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In Defense of Samantha Power

I have no idea what Barack Obama thinks about Israel and the Middle East. I’m not sure he does either. It’s not something he would have given much thought to during the course of a career focused primarily on constitutional law and Chicago city politics. As Ralph Nader noted on “Meet the Press,” he seems to have been “pro-Palestinian” before he was pro-Israeli. But to label him anti-Israeli at heart based on the views of his foreign policy adviser Samantha Power is wrong.

My fellow CONTENTIONS blogger Noah Pollak claims Power “will advise” Obama to “repudiate America’s greatest ally in the Middle East” (i.e. Israel) while “appeasing its greatest enemy” (i.e. the Palestinians). I have read through all the evidence he has collected here, and I remain unconvinced.

Power can explain her views better than I can, but it seems to me that all Pollak has are some statements from her supporting an Israeli-Palestinian peace process and a dialogue with Iran. I am skeptical about the prospects of either initiative succeeding, but to be in favor of such policies hardly involves repudiating Israel.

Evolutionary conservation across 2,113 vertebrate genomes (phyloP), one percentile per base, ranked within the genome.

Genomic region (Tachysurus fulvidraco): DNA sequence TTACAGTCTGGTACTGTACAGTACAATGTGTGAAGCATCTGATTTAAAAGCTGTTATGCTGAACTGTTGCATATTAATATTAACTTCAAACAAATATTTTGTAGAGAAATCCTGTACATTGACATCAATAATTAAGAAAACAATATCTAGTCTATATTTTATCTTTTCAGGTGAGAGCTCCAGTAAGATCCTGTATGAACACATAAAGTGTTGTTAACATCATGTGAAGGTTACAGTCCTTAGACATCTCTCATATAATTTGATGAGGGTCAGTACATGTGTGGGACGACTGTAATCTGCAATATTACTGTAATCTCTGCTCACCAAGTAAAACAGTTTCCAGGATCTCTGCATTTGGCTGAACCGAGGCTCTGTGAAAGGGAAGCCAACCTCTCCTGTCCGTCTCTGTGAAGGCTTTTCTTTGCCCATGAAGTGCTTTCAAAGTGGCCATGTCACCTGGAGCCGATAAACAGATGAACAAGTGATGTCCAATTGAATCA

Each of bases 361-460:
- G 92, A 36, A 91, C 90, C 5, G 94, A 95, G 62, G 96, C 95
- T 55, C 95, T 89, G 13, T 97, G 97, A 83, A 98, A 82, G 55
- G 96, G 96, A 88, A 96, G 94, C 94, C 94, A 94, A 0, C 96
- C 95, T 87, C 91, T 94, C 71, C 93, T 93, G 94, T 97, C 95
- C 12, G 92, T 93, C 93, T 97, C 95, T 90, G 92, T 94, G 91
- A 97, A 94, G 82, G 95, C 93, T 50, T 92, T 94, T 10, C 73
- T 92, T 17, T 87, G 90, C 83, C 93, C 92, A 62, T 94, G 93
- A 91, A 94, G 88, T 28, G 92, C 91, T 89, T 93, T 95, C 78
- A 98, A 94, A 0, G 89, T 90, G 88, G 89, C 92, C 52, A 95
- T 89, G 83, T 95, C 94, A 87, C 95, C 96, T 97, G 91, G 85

Pollack also quotes her as somehow being in favor of imposing a settlement on the parties, presumably with an outside peacekeeping force. I think is a pipe dream because no outside nation will put its troops on the line to stop Palestinian terrorism, but again it’s hardly an anti-Israeli position. In fact ,many Israelis would favor the deployment of, say, a NATO force as part of a final settlement with the Palestinians.

I’ve known Power for six years and have never heard her say anything that I would construe as anti-Israel. In fact, at a December 2006 forum at Harvard’s Kennedy School at which we were both panelists, she rather forcefully dismissed a claim by a Jewish anti-Zionist in the audience who tried to equate Israeli policy with South African apartheid—a favorite trope of the hard left.

I don’t agree with Power on everything. In particular, I am astounded that someone who has campaigned so eloquently and rightly to stop genocide would advocate a troop pullout from Iraq that could very well result in a genocide. But I’ve also found Power to be one of the more reasonable, sane, and centrist foreign policy thinkers on the Democratic side. Her award-winning book A Problem from Hell: America in the Age of Genocide could have been written by a neocon.



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